Line integrals: 1. Exact, conservative and closed forms

Navigation: 1. Exact, conservative and closed forms | 2. Locally exact forms and singular homology | 3. Applications to complex analysis

The line integral is a useful tool for working with vector fields on \(\mathbb{R}^n\), (co)vector fields on manifolds, and complex differentiable functions. However, it is often unclear how these different versions of the line integral are related to each other. In the next few posts, I will be presenting a very general form of the line integral along with the standard theorems and some basic applications. Familiarity with the Fréchet derivative is assumed.

Let \(E,F\) be (real or complex) Banach spaces and let \(U\subseteq E\) be an open set. We define a form on \(U\) to be a continuous map \(\omega:U\to L(E,F)\), where \(L(E,F)\) is the space of continuous linear maps from \(E\) to \(F\). A path in \(U\) is a continuous map \(\gamma:[a,b]\to U\). If \(\gamma(a)=\gamma(b)\) then we say that \(\gamma\) is a closed path. We say that a continuous map \(\gamma:[a,b]\to U\) is a curve if there is a partition \(a=a_0 < \cdots < a_k=b\) of \([a,b]\) such that \(\gamma|_{[a_{i-1},a_i]}\) is a continuously differentiable path for each \(i\). If \(\gamma(a)=\gamma(b)\) then we say that \(\gamma\) is a closed curve.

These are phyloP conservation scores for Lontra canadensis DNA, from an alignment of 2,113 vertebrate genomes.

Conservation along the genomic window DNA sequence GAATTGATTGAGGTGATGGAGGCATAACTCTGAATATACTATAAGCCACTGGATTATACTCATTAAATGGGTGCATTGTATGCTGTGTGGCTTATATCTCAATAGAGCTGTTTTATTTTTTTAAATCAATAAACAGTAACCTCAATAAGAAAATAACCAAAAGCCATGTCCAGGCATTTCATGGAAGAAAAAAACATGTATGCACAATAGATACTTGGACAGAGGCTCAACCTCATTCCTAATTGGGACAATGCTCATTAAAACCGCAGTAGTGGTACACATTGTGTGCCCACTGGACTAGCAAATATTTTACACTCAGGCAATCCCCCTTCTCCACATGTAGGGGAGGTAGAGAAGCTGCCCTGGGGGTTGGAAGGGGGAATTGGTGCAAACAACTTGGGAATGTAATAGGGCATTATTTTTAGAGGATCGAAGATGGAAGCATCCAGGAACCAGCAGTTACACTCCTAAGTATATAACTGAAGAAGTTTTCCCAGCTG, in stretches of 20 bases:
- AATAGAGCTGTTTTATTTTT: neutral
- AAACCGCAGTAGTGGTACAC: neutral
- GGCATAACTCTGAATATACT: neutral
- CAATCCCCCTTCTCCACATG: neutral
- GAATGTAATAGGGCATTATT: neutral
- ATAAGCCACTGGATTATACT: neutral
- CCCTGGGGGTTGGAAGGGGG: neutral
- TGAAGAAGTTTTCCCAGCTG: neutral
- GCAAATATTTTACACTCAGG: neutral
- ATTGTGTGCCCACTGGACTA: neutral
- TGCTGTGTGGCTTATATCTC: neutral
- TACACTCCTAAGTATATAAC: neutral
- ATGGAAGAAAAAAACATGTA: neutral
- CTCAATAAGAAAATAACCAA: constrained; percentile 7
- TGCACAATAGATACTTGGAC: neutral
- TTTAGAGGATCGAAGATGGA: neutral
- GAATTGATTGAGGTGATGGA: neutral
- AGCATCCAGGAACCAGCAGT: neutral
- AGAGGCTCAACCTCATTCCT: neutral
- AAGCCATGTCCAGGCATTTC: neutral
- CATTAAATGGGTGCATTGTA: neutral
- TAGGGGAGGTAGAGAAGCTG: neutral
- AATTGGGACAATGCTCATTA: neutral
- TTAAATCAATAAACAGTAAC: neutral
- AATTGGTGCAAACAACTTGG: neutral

If \(\gamma:[a,b]\to U\) is a \(C^1\) path and \(\omega\) is a form on \(U\), we define the (line) integral of \(\omega\) along \(\gamma\) by $$
\int_\gamma \omega = \int_\gamma \omega(x)\,dx = \int_a^b \omega(\gamma(t))\gamma'(t)\,dt.
$$ (Note that \(\omega(\gamma(t))\) is a linear map from \(E\) to \(F\), and \(\gamma'(t)\in E\) since we are identifying \(\gamma'(t)\) with \(D\gamma(t)(1)\).) If \(\gamma\) is a curve with partition \(\{a_0,\dots,a_k\}\), we define the integral of \(\omega\) along \(\gamma\) by $$